Lori, you are completely right. Many businesses are not taking the precautions to protect their employees. I just recently read a newspaper article on several employees getting poisoned by Carbon Monoxide. The interesting thing about this particular situation was that the place of business did not even have equipment that emit this particular toxic gas. The carbon monoxide was brought into the building from an idling vehicle parked directly in front of the place of business. As a business owner, this made me a little nervous, since I did not currently have any precautions in place for carbon monoxide monitoring.
    I began to do a little research on what OSHA may require in the workplace to monitor for carbon monoxide. I couldn’t find anything, other than OSHA has a PEL (Permissable Exposure Limit) for CO in the workplace. They allow up to 50 ppm of CO exposure over an 8-hour work period. NIOSH has an REL (Recommended Exposure Limit) of 35 ppm over an 8-hour work period.
    I have no way of currently monitoring the CO levels in my warehouse, so I began the hunt for equipment that would allow me to do so. I originally thought that I could just install a regular residential CO detector in my offices and warehouse, but I was told by almost every manufacturer I called that I would be voiding the warranty on the CO alarms because they were not meant to be installed in a commercial or industrial environment. I came across a few very expensive commercial CO monitors that would allow me to view the current carbon monoxide levels within my work environment, but the equipment seemed more suited to a large industrial facility and not so much my small warehouse and office space. Plus, the equipment ran into the thousands and also required semi-annual maintenance which also cost money. Not very suitable for my small-business budget.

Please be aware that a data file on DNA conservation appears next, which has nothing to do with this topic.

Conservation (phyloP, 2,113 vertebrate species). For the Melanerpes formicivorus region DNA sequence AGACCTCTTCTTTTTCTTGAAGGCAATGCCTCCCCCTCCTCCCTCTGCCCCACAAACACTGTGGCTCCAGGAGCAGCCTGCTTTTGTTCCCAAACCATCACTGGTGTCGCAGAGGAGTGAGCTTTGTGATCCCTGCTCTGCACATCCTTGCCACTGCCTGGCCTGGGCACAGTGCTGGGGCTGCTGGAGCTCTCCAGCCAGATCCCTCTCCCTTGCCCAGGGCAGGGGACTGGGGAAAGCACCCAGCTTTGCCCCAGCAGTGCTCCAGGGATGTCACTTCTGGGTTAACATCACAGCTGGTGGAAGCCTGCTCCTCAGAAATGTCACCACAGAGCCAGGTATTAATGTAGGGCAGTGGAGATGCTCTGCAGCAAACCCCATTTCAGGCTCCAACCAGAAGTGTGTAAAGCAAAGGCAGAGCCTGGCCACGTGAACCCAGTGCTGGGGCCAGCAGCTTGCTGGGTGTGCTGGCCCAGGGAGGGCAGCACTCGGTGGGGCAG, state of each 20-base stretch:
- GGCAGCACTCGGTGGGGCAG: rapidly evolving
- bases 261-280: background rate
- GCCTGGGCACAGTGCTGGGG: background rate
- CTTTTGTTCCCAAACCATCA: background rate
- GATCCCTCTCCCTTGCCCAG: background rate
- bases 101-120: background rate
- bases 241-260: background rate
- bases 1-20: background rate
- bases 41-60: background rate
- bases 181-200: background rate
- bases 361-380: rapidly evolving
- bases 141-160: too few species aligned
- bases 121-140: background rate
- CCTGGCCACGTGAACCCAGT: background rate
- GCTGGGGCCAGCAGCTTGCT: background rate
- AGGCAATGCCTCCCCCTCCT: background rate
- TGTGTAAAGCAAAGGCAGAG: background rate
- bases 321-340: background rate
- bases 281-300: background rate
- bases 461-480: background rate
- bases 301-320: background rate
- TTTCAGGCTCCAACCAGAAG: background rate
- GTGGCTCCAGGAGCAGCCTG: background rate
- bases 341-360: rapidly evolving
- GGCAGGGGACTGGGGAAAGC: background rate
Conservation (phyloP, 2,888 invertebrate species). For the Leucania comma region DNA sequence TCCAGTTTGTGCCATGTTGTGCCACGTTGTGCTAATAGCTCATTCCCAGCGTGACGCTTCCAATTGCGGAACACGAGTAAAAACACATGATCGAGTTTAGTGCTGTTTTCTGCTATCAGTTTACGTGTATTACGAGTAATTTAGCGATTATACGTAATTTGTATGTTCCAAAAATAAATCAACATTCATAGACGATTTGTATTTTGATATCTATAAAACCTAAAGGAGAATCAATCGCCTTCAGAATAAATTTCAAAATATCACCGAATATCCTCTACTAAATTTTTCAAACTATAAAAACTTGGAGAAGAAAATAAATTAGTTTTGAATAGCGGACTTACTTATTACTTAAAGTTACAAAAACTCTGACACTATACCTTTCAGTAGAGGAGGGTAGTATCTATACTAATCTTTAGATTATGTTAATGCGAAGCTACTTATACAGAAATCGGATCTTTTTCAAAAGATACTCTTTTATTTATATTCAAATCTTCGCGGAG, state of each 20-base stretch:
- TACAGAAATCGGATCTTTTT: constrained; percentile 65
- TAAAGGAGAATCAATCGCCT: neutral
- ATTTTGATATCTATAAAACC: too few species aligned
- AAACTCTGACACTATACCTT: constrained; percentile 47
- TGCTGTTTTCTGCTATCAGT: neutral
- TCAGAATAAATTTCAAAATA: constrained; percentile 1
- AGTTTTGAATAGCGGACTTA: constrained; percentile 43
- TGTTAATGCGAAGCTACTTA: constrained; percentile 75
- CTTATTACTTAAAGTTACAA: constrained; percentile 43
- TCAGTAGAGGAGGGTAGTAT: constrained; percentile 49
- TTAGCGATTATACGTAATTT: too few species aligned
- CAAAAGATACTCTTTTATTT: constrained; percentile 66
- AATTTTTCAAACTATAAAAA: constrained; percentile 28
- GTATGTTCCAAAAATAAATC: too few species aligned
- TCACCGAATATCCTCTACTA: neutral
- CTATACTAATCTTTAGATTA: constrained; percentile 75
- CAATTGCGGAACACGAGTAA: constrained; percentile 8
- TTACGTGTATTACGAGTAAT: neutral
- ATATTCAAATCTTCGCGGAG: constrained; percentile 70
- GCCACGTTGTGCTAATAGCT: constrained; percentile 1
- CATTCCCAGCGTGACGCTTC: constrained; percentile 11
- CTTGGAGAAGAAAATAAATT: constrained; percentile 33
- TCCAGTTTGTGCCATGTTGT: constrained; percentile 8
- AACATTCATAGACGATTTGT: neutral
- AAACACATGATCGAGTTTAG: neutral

I continued my search for a low-to-mid priced piece of commercial equipment that would allow me to meet both the NIOSH and OSHA requirements. That is when I ran across the Protech 8505 commercial CO monitor. This little guy only cost me around $100 and allowed me to monitor for carbon monoxide down to 10 ppm. It keeps an 8-hour TWA (time weighted average) which allows the owner to see what the average CO was over the last 8 hours – thus, allowing you to comply with both OSHA and NIOSH. It goes into alarm at 30 ppm in less than 7 hours and when the CO levels get higher the alarm time gets lower. For instance at 195 ppm the CO monitor will go into alarm in less than 15 seconds. This also allows for my company to meet the NIOSH requirement of no more than 200 ppm exposure at any given time.
    The only thing is that this unit can only monitor up to 1000 sq. ft. of unobstructed space, so I had to purchase 3 for my warehouse and 2 for my offices. You have to check the units each day and keep a physical log of what the 8-hour TWA is so that if you are inspected by OSHA you can prove your compliance. The units have a two year life span, which means that I will have to replace these either annually or every other year to make sure that they are accurate at low levels. But it doesn’t bother me so much because if I went with the multi-thousand dollar units I’m still paying less per year completely replacing the protech 8505 vs. just the maintenance costs on the more expensive units. Anyhow, I thought that I would help eliminate the need for other business owners or safety managers to do the same research I did, jut to come up to the same conclusion. I purchased this unit at an online safety store called the Seaco Company, but it is available elsewhere. They shipped my CO monitors the same day I ordered them and also were able to answer installation questions and the such. Good Luck to the rest of you.